· Help local law enforcement prevent violent crime with state grant funding for technology, overtime, crime analysis, and community partnerships. Unstable funding and increased demand has forced many agencies to simply triage calls for service rather than working proactively to prevent crime.
· Require supervision for all felony offenders following their prison sentences. Currently, 51 percent of people exiting prison do so with no supervision.
· Increase availability of substance abuse treatment. There is inadequate access to programs for people on supervision who are determined to be at a high-risk of reoffending and who have acute substance abuse problems.
· Improve support provided to crime victims and witnesses through district attorneys’ offices. Victim-witness coordinators are key service providers that assist crime victims through the judicial process, but fluctuations in federal funding and local cuts have strained capacity in some jurisdictions.
House Speaker Kris Steele, (R-Shawnee), who co-chaired the Oklahoma’s Justice Reinvestment Working Group, plans to carry legislation next session based on the group’s findings.
The report is a product of the Justice Reinvestment Initiative, a data-driven analysis of the state’s criminal justice system led by the Council of State Governments (CSG) Justice Center The CSG is a national nonprofit organization that serves policymakers at the local, state, and federal levels. Justin Jones, Oklahoma’s Department of Corrections Director, is on CSG’s board of directors. You can read more about this group at http://justicereinvestment.org/
Governor Mary Fallin was among the state leaders who requested that Oklahoma conduct a justice reinvestment analysis of its criminal justice system.“Increasing public safety is a top priority of this administration. Protecting our citizens and keeping Oklahoma safe is a core function of government and a key component to bringing growth, jobs and families to Oklahoma. For that reason, I am looking forward to reviewing the report and seeing what policy recommendations come out of it,” Fallin said.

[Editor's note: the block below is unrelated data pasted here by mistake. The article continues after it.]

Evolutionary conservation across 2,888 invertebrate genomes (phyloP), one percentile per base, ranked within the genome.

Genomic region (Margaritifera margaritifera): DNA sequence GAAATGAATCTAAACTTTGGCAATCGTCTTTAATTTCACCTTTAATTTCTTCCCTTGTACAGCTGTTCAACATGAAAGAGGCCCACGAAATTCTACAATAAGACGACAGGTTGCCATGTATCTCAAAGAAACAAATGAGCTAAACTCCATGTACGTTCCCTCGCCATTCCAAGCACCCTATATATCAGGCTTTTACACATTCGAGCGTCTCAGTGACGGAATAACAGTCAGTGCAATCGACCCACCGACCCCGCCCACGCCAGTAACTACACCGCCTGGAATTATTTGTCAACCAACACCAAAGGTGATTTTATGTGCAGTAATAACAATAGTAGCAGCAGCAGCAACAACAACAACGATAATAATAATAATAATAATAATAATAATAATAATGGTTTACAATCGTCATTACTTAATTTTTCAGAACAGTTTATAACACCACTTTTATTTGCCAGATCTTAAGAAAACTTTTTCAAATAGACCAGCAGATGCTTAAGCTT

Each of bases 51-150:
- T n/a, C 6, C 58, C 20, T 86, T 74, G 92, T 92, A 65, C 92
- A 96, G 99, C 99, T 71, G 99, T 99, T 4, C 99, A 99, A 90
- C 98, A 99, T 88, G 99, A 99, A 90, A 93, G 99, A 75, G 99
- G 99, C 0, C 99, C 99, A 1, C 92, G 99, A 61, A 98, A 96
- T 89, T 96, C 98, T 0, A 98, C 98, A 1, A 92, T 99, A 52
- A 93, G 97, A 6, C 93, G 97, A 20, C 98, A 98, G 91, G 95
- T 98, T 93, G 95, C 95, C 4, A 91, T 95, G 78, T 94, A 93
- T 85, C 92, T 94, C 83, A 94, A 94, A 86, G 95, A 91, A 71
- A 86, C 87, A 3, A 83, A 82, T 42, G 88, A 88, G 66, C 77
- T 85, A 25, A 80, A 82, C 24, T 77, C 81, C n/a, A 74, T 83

First, Oklahoma prisons are overcrowded and a large majority of those in the prison system are non-violent. Oklahoma leads the nation in the percentage of females incarcerated and rank fourth in the number of males in prison per capita. According to the Oklahoma DOC, a total of 24,000 people are currently housed in Oklahoma’s twelve prison facilities. It makes little sense to feed, cloth and provide health care for years to inmates who are able bodied and pose no violent threat to the general public. The DOC says the average cost of incarceration for one offender per year is $16,539. That said, lawbreakers should pay their debt to society. If we can have them pay their debt to by busting rocks while incarcerated or by making restitution under supervision, that seems prudent. It was very disturbing to learn that over half of the felons released on parole go unsupervised. That must be improved.
Second, the recommendation to help addicts get off dope is a worthy goal, but getting them off and keeping them off are two different things. Oklahoma taxpayers have spent millions on a number of rehabilitation programs through the years and yet drug use in the state continues to climb. Violent crimes associated with drug use are at an all time high. Until state government recognizes the real problem is not physiological, but spiritual, these rehab programs will fail. The most successful drug prevention programs are ones ran by churches and faith based organizations because they deal with the root problem- the heart. Oklahoma state government should partner with them to help addicts. That would be a good spend of taxpayer dollars.
One of the proponents of prison reform in Oklahoma is the liberal Kaiser Foundation. They have invested $2.6 million in a program to help women in Oklahoma. Women who face prison time can go through an intense, year long program that provides therapy, parenting skills, sober housing, reunification with children and drug/alcohol treatment.
Reduction of crime in our state can only be achieved by a change of behavior sparked by a change of the heart. No government program can do that- only God can change a heart. Until state leaders recognize that fact, this will be just another waste of taxpayer dollars.